Artist and maker Natalie Novak of Combed Thunder shares her top weaving tips and takes us through the anatomy of a weaving loom IG-style
Images © Combed Thunder
Natalie’s artistic background began with a paint brush when she was just 6, but in 2012 she picked up the shuttles to create beautiful tapestries. “Under the instruction of Audrey Moore and Terry Olson she has had the great opportunity to study both Navajo style weaving and contemporary tapestry techniques.” The beautiful results can be seen in her Etsy shop while Natalie shares her work in progress on Instagram under @combedthunder. Whether painting or weaving, Natalie starts with her love of colour and the rest is magic and hard work.
Here’s a look at the Anatomy of a Weaving Loom by Natalie:
“My weaving style is a hybrid of the way my two teachers weave. One weaves on a Navajo style loom and the other weaves pretty straight western tapestry style. So my setup is my own invention that combines the two worlds.”
Anatomy of Weaving Loom
Used to Usually slots into a shuttle which is passed back and forth through the warp by hand.
The shedding stick is used to separate the upper and lower warp yarns through which the weft is woven.
A tool used to separate alternating warp threads creating a shed.
A simple loom used for weaving.
Used to push the weft yarn into place.
Set of vertical yarns that make up the foundation of the tapestry.
“The way I learned to weave, you make ‘rainbows’ with the weft yarn so there is enough to cover the warp. If there isn’t enough weft the weaving starts to get skinnier as you get further along. ”
The fork is a tool used to push the wefts together once you’ve woven them across the warp.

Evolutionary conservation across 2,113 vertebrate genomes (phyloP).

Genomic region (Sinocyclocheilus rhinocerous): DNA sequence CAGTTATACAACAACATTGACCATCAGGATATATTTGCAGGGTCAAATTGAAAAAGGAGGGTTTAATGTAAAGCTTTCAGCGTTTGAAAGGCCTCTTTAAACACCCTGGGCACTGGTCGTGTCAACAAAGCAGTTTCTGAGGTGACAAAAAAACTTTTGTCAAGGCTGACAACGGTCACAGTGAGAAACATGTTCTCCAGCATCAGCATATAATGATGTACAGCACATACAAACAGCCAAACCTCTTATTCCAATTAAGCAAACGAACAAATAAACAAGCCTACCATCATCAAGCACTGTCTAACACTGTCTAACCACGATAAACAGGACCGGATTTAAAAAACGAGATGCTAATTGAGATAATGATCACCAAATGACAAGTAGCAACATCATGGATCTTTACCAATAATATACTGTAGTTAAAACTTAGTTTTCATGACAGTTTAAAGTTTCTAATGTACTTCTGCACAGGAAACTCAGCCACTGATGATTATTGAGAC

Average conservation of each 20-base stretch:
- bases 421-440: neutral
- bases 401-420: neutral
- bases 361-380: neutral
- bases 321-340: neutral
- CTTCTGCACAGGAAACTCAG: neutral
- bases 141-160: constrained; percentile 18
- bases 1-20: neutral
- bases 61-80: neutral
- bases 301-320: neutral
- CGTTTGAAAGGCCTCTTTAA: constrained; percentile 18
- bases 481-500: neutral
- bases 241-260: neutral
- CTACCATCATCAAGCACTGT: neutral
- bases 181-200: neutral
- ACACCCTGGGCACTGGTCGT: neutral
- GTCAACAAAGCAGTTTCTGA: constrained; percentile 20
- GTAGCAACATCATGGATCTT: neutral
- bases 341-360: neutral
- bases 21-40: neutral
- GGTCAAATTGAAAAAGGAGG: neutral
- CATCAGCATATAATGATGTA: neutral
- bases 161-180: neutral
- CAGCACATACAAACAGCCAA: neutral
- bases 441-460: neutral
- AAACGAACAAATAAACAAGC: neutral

The thread of yarn on the shuttle or bobbin which is drawn through the warp yarns to create a tapestry.
The tensioning threads help keep the warp threads nice and tight which helps keep your weaving straight.
“‘Butterflies’ are the little bundles of weft yarn you weave with. Other types of weavings use bobbins or shuttles, but they all serve the same purpose.”
Top weaving tips
1. Have patience! Weaving is a slow art so give yourself plenty of time to learn and enjoy it.
2. There is no wrong way to weave, whatever gets the job done is the best way to do it.
3. Weave with a friend! You can learn so much weaving with other people as everybody does things differently.
4. Be original. Your best weaving will come from the heart; it really shows when you love what you do.
Want to put your weaving skills to the test? Want to show off your weaving loom knowledge? Try our woven chair seat tutorial in Mollie Makes 43 by April Rhodes and read more about weaving in our Tea and a Chat with Maryanne Moody of Hackwith Design House